New Braunfels Herald Zeitung (Newspaper) - May 3, 2005, New Braunfels, Texas
Page 4 — Herald Zeitung — Tuesday, May 3, 2005
8 more amendments that deserve attention
Over the past week, the Herald-Zeitung took a closer look at the amendments that would likely have the greatest impact on the city and Sunday, we offered our view on five of the most important propositions.
Here are five other proposed amendments that could change the way the city does business that deserve a closer look. Proposition 8 — Vote NO This amendment would change the roll call requirements at city council meetings. Currently, the charter requires all votes other than procedural ones to have roll call votes. The amendment would only require roll call votes on the third reading of ordinances. While this amendment actually does little, we support leaving things the way they are, so we are against Proposition 8. Saving a few minutes at a council meeting is not worth sacrificing recorded votes. Voting yes would lessen accountability of our elected officials. Accountability to citizens is worth the effort of roll call votes. Vote no. Proposition 9 — Vote NO This amendment would change the city charter to allow ordinances to be passed after two public readings instead of three. We oppose this amendment. With the impediments already in place with citizens speaking out at city council meetings, reducing the opportunity to speak in support or opposition of an ordinance or action should not be reduced. Propositions 16,18,19 -Vote YES These amendments would eliminate the requirement that the city manager give council seven days notice, done in executive session and therefore not public, before terminating the city secretary, police chief and fire chief. Because those employees work for the city manager and not the coun-"""" cfi, we support the change. It
takes politics out of the decision-making process.
Proposition 20 — Vote YES This amendment would change the charter to remove the requirement of having departments of finance, streets, recreation, sanitation and planning and environmental development. It would also allow council, with die city manager’s recommendation, to eliminate the departments and consolidate departments. This proposition is not being driven by some hidden agenda to reduce the number of city departments. But eliminating the requirement to have all of the departments named above does give city council and city officials the flexibility to review operations, and restructure operations if necessary. This option should be available to city leaders, so we support the proposition.
Propositions 22,23 — Vote YES These propositions would incorporate prosecutorial responsibilities into city attorney’s office, allow an assistant city attorney to be hired and remove the requirement that the attorney(s) live in the city limits. Currently, only four city employees are required to live in the city limits — the city manager, municipal judge, municipal prosecutor and city attorney. We do believe the city manager should live within the city, but removing the requirement that the city attorney and assistant city attorney live within the city limits seems fair, since police, fire, sanitation and all other departments allow their employees to live outside the city limits. Doing away with this requirement should also help the city in future recruitment efforts. We support these propositions.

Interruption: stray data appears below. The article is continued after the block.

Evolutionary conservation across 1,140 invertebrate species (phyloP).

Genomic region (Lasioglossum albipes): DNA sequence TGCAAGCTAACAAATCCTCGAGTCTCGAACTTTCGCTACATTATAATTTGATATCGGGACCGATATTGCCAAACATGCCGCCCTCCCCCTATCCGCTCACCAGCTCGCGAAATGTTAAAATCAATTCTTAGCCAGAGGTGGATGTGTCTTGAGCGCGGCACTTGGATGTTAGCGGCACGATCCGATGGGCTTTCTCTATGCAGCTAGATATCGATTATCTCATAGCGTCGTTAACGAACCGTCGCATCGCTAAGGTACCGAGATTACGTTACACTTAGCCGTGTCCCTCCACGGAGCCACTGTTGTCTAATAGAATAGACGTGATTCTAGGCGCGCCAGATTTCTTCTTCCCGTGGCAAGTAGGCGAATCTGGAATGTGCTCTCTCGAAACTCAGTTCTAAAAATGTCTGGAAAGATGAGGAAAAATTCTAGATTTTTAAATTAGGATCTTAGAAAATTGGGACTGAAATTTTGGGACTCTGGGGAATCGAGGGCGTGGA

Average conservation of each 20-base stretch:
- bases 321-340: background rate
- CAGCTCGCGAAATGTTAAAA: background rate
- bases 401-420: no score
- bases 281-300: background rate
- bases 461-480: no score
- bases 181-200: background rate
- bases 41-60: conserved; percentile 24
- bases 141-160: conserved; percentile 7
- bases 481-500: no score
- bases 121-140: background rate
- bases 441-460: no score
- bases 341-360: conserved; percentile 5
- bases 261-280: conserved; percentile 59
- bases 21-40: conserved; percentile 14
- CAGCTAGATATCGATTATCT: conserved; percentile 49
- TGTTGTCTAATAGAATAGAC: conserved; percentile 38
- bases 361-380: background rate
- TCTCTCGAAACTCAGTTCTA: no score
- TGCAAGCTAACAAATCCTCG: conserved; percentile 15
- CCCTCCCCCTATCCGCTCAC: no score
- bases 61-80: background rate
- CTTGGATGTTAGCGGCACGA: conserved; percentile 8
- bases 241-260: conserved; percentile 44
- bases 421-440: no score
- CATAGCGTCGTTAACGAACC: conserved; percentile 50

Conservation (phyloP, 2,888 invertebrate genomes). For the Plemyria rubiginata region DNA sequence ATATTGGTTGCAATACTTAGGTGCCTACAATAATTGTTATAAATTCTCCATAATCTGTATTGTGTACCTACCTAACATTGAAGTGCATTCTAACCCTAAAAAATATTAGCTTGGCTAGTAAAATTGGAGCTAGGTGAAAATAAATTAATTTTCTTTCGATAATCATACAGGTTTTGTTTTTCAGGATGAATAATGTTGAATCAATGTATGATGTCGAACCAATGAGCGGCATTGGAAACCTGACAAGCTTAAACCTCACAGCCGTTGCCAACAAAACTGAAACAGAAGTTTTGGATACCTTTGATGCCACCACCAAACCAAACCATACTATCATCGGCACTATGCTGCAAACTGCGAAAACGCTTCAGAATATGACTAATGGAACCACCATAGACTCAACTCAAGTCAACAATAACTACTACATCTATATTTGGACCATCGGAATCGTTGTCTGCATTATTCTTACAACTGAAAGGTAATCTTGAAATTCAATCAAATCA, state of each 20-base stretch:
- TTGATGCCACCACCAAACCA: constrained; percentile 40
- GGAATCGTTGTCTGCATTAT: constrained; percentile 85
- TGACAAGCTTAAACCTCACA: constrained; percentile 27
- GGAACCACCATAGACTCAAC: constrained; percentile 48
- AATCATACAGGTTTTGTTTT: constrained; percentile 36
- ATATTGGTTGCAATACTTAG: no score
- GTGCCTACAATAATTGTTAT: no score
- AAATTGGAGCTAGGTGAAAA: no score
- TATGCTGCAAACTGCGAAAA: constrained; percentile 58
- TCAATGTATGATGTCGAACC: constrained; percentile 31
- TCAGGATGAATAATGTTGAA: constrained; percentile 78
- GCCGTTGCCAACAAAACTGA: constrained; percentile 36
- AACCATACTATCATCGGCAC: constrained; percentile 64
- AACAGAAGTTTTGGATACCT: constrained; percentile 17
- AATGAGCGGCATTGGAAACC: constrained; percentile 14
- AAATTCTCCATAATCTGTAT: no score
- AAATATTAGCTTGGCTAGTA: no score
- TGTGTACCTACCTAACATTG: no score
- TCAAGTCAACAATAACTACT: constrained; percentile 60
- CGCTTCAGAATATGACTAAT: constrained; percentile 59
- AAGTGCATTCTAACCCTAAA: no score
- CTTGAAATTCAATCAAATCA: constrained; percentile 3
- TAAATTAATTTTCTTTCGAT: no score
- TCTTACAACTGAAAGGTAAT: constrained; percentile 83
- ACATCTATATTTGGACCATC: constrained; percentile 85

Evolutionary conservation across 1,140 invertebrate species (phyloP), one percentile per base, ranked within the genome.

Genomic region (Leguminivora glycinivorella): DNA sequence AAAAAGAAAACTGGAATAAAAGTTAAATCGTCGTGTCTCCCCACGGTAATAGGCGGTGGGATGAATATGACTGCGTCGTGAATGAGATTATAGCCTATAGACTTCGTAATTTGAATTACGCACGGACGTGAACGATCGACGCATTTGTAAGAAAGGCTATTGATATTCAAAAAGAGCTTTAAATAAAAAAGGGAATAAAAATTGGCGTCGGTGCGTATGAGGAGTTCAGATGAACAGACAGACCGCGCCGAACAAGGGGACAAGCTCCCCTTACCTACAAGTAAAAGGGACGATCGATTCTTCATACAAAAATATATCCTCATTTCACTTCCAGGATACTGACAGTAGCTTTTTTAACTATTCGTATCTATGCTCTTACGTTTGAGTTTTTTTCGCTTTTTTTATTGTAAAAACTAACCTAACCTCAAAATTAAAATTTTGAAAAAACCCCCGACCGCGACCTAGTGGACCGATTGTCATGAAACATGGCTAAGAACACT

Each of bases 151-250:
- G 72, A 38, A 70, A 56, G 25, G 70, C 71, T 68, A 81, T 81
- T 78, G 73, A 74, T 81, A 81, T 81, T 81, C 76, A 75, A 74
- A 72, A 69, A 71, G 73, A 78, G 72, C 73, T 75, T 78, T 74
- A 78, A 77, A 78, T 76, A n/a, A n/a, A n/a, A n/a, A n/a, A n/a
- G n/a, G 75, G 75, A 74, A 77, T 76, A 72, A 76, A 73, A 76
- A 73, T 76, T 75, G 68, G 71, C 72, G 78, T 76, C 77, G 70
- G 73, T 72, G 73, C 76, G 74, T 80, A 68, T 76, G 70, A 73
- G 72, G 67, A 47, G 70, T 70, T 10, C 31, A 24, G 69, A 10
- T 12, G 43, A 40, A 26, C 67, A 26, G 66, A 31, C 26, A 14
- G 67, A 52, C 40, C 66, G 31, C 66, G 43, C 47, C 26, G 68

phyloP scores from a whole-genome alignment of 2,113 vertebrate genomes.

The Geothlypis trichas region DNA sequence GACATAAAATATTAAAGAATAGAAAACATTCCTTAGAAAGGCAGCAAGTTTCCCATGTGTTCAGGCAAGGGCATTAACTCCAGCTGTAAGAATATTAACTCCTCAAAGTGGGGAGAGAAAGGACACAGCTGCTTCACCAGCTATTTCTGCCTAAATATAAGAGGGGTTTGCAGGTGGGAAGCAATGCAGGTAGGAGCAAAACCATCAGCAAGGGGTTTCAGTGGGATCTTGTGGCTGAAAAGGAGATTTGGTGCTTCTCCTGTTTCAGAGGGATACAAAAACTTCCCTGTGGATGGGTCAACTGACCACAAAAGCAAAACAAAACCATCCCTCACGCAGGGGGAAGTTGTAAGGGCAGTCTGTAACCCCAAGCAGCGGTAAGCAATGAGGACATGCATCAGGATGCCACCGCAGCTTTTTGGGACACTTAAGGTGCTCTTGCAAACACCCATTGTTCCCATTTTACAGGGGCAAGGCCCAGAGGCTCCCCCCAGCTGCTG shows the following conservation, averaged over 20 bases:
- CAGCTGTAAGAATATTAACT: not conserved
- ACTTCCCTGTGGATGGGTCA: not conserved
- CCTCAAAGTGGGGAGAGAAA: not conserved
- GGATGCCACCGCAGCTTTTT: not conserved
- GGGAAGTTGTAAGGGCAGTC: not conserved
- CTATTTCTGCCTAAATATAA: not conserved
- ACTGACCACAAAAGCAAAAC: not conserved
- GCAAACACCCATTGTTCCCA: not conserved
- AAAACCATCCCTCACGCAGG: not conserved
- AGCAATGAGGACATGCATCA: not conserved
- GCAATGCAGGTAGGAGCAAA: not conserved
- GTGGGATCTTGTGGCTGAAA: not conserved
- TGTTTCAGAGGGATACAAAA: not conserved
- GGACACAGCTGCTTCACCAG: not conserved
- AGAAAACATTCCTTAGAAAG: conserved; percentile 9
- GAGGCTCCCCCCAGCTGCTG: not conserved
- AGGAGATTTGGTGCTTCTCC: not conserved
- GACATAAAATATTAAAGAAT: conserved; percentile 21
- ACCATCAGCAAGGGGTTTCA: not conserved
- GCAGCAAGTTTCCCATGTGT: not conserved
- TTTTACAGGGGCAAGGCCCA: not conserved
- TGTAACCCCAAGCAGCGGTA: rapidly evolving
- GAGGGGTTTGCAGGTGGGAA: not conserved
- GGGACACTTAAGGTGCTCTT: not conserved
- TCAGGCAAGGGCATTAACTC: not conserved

Today in History
By The Associated Press
Today is Tuesday, May 3, the 123rd day of 2005. There are 242 days left in the year.
Today’s Highlight in History:
On May 3, 1945, during World War II, Japanese forces on Okinawa launched their only major counter-offensive, but failed to break the American lines.
On this date:
In 1802, Washington, D.C., was incorporated as a city.
In 1916, Irish nationalist Padraic Pearse and two others were executed by the BriUsh for their roles in the Easter Rising.
In 1921, West Virginia imposed the first state sales tax.
In 1933, Nellie T. Ross became the first female director of the U.S. Mint.
Would change the roll call requirements at city council meetings.
Would allow ordinances to be passed after 2 public readings instead of 3.
PROPOSITIONS 16,18 and 19
Would eliminate the need for city manager to give 7 days notice before terminating city secretary, police chief and fire chief.
Would remove the requirement of having departments of finance, streets, recreation, sanitation, and planning and economic development, and would allow council to consolidate or eliminate these departments
PROPOSITIONS 22 and 23
Would add prosecutorial responsibilities to city attorney's office, allow hiring of assistant city attorney and remove requirement that attorney(s) live in city limits.
Wednesday, we offer opinions on 3 other key amendment proposals.
Serving New Braunfels and Comal County since 1852.
New Braunfels Zeitung was founded 1852,
New Braunfels Herald was founded 1890 The two papers merged in 1957 and printed in both German and English until 1958.
Gary E. Maitland
Editor and Publisher
Most Los Angeles residents rely upon delusions of grandeur for security
Los Angeles Police Chief Bill Bratton expressed concern Friday that freeway shootings are now back in fashion. It will pass. If you want to feel secure in Los Angeles you can try owning a gun, but most people rely on delusions of grandeur.
Runaway bride Jennifer Wilbanks was found alive Saturday after faking her own kidnapping Tuesday. It got huge publicity. The next day, Paris Hilton claimed she had been kidnapped and her family threatened to kill anyone who pays the ransom.
Buckingham Palace may sue two London papers who followed Prince I larry’s jeep at high speeds in Botswana. He’s watched closely since he was caught wearing that Nazi uniform. If he turns out to be Catholic, he’s out of the line of succession.
Ralph Stebbins of Michigan won the Mega Millions lottery April 30. The first thing he did was to buy a gas guzzling RV. Before the week is out, President Bush will invite him to Crawford and hold his hand as they walk about the ranch together.
Laura Bush got huge laughs at the White House Correspondents Dinner Saturday night. She made fun of her husband’s family, his education and his lovemaking. President Bush fired two Secret Service agents for letting her get through security.
President Bush planted a chestnut tree
Argus Hamilton's daily column of jokes on the news is carried in more than IOO newspapers across the United States and is also read and heard by millions on the Internet. He can be reached him by e-mail at Argus][email protected]
Friday on the North Lawn of the White House to honor Arbor Day. He has a special fondness for America’s forests. The president spends so much time in the rough he can tell you which plants are edible.
Bush reduced benefits for the rich in his Social Security plan. It adds benefits for the poor. I le’s the first Republican to propose more money for the poor at the expense of the rich since Augusta National raised their caddy fees.